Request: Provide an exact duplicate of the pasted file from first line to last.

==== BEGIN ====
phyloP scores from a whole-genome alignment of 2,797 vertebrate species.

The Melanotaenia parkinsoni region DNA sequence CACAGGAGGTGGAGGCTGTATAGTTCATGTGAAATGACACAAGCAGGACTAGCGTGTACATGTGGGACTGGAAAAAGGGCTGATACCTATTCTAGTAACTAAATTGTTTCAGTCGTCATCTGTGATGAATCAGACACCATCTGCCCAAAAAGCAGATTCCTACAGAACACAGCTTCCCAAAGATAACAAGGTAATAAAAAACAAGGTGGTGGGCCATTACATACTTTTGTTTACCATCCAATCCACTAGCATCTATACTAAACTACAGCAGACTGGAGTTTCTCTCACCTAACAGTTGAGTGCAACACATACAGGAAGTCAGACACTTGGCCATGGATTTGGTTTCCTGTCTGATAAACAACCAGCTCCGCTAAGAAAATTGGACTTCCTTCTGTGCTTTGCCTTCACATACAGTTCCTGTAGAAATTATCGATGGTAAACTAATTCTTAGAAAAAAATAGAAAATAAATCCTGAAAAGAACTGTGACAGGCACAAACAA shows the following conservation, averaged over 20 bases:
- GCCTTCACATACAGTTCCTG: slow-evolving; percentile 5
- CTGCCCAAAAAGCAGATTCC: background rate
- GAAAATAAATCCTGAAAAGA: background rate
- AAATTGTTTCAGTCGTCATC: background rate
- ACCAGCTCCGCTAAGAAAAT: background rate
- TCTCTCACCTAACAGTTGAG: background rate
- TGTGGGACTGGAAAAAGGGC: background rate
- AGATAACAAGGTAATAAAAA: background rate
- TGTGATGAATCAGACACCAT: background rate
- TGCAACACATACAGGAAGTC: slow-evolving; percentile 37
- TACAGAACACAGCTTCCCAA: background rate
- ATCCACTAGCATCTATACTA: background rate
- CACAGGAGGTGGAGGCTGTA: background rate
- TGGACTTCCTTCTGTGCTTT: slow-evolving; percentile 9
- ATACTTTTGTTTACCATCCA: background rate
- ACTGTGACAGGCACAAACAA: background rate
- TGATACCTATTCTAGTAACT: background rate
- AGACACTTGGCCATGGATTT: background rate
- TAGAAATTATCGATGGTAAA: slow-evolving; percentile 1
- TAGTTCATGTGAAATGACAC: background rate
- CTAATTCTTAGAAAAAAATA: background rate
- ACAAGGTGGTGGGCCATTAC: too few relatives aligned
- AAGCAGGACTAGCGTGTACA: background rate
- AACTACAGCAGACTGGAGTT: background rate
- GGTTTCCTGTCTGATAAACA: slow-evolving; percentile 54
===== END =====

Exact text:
phyloP scores from a whole-genome alignment of 2,797 vertebrate species.

The Melanotaenia parkinsoni region DNA sequence CACAGGAGGTGGAGGCTGTATAGTTCATGTGAAATGACACAAGCAGGACTAGCGTGTACATGTGGGACTGGAAAAAGGGCTGATACCTATTCTAGTAACTAAATTGTTTCAGTCGTCATCTGTGATGAATCAGACACCATCTGCCCAAAAAGCAGATTCCTACAGAACACAGCTTCCCAAAGATAACAAGGTAATAAAAAACAAGGTGGTGGGCCATTACATACTTTTGTTTACCATCCAATCCACTAGCATCTATACTAAACTACAGCAGACTGGAGTTTCTCTCACCTAACAGTTGAGTGCAACACATACAGGAAGTCAGACACTTGGCCATGGATTTGGTTTCCTGTCTGATAAACAACCAGCTCCGCTAAGAAAATTGGACTTCCTTCTGTGCTTTGCCTTCACATACAGTTCCTGTAGAAATTATCGATGGTAAACTAATTCTTAGAAAAAAATAGAAAATAAATCCTGAAAAGAACTGTGACAGGCACAAACAA shows the following conservation, averaged over 20 bases:
- GCCTTCACATACAGTTCCTG: slow-evolving; percentile 5
- CTGCCCAAAAAGCAGATTCC: background rate
- GAAAATAAATCCTGAAAAGA: background rate
- AAATTGTTTCAGTCGTCATC: background rate
- ACCAGCTCCGCTAAGAAAAT: background rate
- TCTCTCACCTAACAGTTGAG: background rate
- TGTGGGACTGGAAAAAGGGC: background rate
- AGATAACAAGGTAATAAAAA: background rate
- TGTGATGAATCAGACACCAT: background rate
- TGCAACACATACAGGAAGTC: slow-evolving; percentile 37
- TACAGAACACAGCTTCCCAA: background rate
- ATCCACTAGCATCTATACTA: background rate
- CACAGGAGGTGGAGGCTGTA: background rate
- TGGACTTCCTTCTGTGCTTT: slow-evolving; percentile 9
- ATACTTTTGTTTACCATCCA: background rate
- ACTGTGACAGGCACAAACAA: background rate
- TGATACCTATTCTAGTAACT: background rate
- AGACACTTGGCCATGGATTT: background rate
- TAGAAATTATCGATGGTAAA: slow-evolving; percentile 1
- TAGTTCATGTGAAATGACAC: background rate
- CTAATTCTTAGAAAAAAATA: background rate
- ACAAGGTGGTGGGCCATTAC: too few relatives aligned
- AAGCAGGACTAGCGTGTACA: background rate
- AACTACAGCAGACTGGAGTT: background rate
- GGTTTCCTGTCTGATAAACA: slow-evolving; percentile 54